“However, the MEA’s younger population could be the key to advancing efforts to create a stronger cancer care ecosystem. The region’s general demographic structure that sees a mostly constant share of the population in working age in the coming decades is conducive to building a strong economy. This demographic window of opportunity should be used to invest in cancer care, with the investment yielding health returns that reinforce the economy – a situation that results in a positive feedback loop of a healthier society and a healthier economy,” he added.

A key finding in the IHE report was the inequity of cancer care in the MEA, with a higher healthcare invest per capita being a determinant of survival rates. “We believe that there is a need for countries to invest more in their cancer care, as ultimately this will prove cost-effective from an economic perspective, not to mention reducing the disease burden for cancer patients and their families,” Hofmarcher said.

Co-producer of the study, PhRMA, drew attention to the disparities in income, education, and access to treatment as prime determinants of survival rates, also highlighting that discrimination based on ethnicity, gender, age, disability and lifestyle actively impacted the provision of high quality cancer care. The organisation, which represents innovative companies in the pharmaceutical industry, called for better data for policy-makers to make decisions and reiterated the economic argument for more investment in cancer care.

“Ironing out the inherent inequities in cancer care is essential to improve cancer outcomes across the Middle East and Africa, something that PhRMA is committed to achieving.

In addition to creating a more egalitarian cancer care ecosystem, we need to ensure that governments and health authorities are in receipt of the latest and most accurate clinical information on which to base their policies. Cancer care decisions should be evidence-based, necessitating the generation and use of local data -- something that PhRMA is striving to do by partnering with IHE on important healthcare reports such as this,” said Samir Khalil, Executive Director for PhRMA Middle East and Africa.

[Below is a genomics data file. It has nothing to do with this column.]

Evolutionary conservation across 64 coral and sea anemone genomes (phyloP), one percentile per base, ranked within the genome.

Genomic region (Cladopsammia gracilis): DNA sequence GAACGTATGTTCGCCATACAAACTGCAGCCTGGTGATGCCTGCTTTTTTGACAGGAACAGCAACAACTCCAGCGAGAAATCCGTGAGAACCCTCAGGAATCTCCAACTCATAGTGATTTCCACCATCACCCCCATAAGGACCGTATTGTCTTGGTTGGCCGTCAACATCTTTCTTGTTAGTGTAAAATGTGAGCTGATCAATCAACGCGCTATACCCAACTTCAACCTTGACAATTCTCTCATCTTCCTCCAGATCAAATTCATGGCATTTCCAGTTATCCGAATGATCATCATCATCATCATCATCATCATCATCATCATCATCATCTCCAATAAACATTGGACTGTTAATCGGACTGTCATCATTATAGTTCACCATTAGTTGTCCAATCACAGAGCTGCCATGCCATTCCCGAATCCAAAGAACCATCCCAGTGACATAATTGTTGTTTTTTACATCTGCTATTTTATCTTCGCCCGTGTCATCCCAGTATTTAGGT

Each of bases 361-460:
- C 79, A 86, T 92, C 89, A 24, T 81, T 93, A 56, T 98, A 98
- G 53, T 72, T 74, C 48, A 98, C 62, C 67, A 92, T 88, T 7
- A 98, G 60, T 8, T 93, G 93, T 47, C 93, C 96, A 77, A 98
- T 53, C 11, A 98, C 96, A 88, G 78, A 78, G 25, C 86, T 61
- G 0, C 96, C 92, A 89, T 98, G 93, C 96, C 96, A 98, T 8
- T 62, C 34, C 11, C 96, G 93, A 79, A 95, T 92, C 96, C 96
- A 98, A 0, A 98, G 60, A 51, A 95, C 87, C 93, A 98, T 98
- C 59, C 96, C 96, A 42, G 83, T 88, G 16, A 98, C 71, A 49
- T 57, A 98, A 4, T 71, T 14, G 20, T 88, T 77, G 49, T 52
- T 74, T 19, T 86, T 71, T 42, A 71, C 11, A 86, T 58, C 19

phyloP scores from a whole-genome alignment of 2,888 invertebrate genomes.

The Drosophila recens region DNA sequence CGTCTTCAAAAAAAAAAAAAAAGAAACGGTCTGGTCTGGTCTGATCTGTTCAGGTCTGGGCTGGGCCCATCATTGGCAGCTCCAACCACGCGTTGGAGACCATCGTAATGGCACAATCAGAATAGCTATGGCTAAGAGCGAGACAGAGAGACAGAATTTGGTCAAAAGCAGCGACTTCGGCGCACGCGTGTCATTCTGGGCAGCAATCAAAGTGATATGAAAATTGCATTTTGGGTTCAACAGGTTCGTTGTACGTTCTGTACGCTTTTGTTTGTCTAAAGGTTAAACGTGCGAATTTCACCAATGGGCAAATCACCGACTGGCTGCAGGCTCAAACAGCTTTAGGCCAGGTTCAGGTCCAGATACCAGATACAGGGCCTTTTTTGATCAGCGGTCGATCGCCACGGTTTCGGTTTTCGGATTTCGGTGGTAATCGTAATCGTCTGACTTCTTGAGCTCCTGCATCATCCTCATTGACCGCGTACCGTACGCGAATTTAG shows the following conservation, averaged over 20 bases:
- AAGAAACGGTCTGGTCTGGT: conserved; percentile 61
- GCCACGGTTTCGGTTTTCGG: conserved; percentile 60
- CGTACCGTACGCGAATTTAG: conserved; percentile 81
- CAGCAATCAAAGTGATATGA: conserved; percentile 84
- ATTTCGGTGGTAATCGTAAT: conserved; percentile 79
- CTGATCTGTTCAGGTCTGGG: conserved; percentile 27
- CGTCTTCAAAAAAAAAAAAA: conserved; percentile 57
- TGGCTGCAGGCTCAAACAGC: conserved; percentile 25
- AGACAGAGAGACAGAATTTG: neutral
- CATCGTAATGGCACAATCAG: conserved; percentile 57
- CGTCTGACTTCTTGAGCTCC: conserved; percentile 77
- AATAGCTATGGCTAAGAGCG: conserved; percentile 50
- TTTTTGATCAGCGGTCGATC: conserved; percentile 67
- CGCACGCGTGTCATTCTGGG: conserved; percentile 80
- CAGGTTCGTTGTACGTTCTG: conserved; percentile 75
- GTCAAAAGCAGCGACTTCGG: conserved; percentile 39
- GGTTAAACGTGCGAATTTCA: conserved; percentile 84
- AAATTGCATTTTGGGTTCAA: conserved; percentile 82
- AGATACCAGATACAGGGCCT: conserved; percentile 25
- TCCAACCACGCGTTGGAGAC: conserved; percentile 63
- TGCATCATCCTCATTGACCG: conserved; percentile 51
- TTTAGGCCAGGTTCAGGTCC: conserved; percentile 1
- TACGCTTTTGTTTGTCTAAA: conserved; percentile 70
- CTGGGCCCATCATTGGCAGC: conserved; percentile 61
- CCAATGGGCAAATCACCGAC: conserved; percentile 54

Samir Khalil, Executive Director for PhRMA Middle East and Africa. (Supplied)
Samir Khalil, Executive Director for PhRMA Middle East and Africa. (Supplied)

Considerable economic impact

“In addition to the health imperative for reducing the burden of cancer, the economic imperative should not be underestimated. Just as we have seen with COVID-19’s cost to the economy, cancer also has a considerable economic impact. Early death, sick leave and the forced retirement of cancer patients who would otherwise be productive economic contributors represents a significant loss to a country, as does the removal of informal caregivers from the workforce who are forced to stay home and look after family members with cancer. We hope that this IHE report will show policy makers that not investing in cancer care has wide implications for the economy,” Khalil added.

IHE’s report for the nine MEA countries aims to support a three-year campaign by the Union for International Cancer Control (UICC), which is being launched this year under the theme ‘Close the Care Gap.’

Recognizing that there are global inequities in cancer care, UICC’s campaign commences this World Cancer Day, with year one of the campaign titled ‘Realizing the Problem,’ emphasizing the importance of acknowledging the inequalities of cancer care around the globe as a starting point for addressing the disease comprehensively and holistically.